Carpenters Workshop Gallery and Marianne Boesky Gallery are pleased to announce the launch of a collaborative exhibition series this summer in Aspen, Colorado. Titled Material Alchemy, the two-part exhibition will feature a co-curated thematic selection of works from each gallery’s respective program of artists. The exhibition allows for unique artistic dialogues that extend across the realms of art and design, including artists who explore ideas of materiality and process in their work. Material Alchemy: Part I will be on view June 30 – July 23, and Part II will open August 2 – September 3, at our seasonal gallery location at 601 East Hyman Avenue.
Through this joint exhibition, the galleries will expand upon their shared commitment to fostering an ongoing engagement within Aspen’s vibrant art community. Carpenters Workshop Gallery inaugurated its seasonal exhibition space in Aspen during the summer of 2021, which featured on going exhibitions, as well as special projects and programming. Marianne Boesky Gallery launched its Aspen location in 2017 and has since transitioned its presence in Aspen to organize collaborative exhibitions as the gallery develops a new permanent space.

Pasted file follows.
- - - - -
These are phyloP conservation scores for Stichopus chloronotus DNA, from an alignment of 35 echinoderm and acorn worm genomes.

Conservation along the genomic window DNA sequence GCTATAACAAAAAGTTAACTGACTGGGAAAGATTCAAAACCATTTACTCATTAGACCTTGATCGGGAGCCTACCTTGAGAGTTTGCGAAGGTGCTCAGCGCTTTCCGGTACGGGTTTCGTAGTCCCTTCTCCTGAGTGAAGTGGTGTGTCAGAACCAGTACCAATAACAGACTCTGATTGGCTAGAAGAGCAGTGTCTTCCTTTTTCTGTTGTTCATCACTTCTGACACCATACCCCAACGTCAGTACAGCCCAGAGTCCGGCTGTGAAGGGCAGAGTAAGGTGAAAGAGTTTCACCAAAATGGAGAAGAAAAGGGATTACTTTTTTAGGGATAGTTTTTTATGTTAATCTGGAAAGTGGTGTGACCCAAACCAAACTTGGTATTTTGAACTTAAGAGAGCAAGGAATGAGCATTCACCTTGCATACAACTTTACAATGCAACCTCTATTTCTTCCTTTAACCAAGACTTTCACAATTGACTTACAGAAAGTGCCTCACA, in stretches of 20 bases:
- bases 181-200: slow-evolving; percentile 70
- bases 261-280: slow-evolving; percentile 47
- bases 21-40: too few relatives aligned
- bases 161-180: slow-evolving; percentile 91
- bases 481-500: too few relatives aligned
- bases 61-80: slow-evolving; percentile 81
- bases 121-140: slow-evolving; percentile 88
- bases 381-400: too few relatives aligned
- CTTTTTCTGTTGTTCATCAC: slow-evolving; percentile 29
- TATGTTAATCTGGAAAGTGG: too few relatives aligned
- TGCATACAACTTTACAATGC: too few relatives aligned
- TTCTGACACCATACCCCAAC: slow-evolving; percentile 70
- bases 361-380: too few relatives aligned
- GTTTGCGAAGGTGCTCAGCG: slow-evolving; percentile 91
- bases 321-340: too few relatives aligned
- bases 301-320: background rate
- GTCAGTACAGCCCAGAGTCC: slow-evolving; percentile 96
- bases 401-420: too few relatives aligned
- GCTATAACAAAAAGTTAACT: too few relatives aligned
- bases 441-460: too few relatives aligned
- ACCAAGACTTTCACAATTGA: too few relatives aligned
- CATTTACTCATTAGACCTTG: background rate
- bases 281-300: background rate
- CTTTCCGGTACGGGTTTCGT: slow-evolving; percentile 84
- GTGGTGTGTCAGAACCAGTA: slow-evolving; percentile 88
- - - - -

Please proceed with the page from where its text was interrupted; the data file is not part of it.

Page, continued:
Material Alchemy: Part I brings together pieces that explore the continued impact of the 17th century European Baroque on contemporary art and design. The featured artworks showcase many formal elements of Baroque art and architecture, including dramatic compositions, mastery of hand-crafted techniques, lavish materials, organic forms, asymmetry, and illusionism, among others.
Leading the show is Ingrid Donat’s intricate lost wax cast Commode Skarabee, a prime example of Baroque grandeur and the artist’s commitment to the finest craftsmanship. The artwork’s burnished bronze interior against the black patinated frame creates a chiaroscuro effect- maximizing its visual presence, all while drawing upon canonical art historical references. Donat’s ornate work is complemented by Maarten Baas’ bronze Carapace Armchair, which takes inspiration from prized tortoise shells – a manifestation of the divine beauty that 17th century artisans saw in the natural world.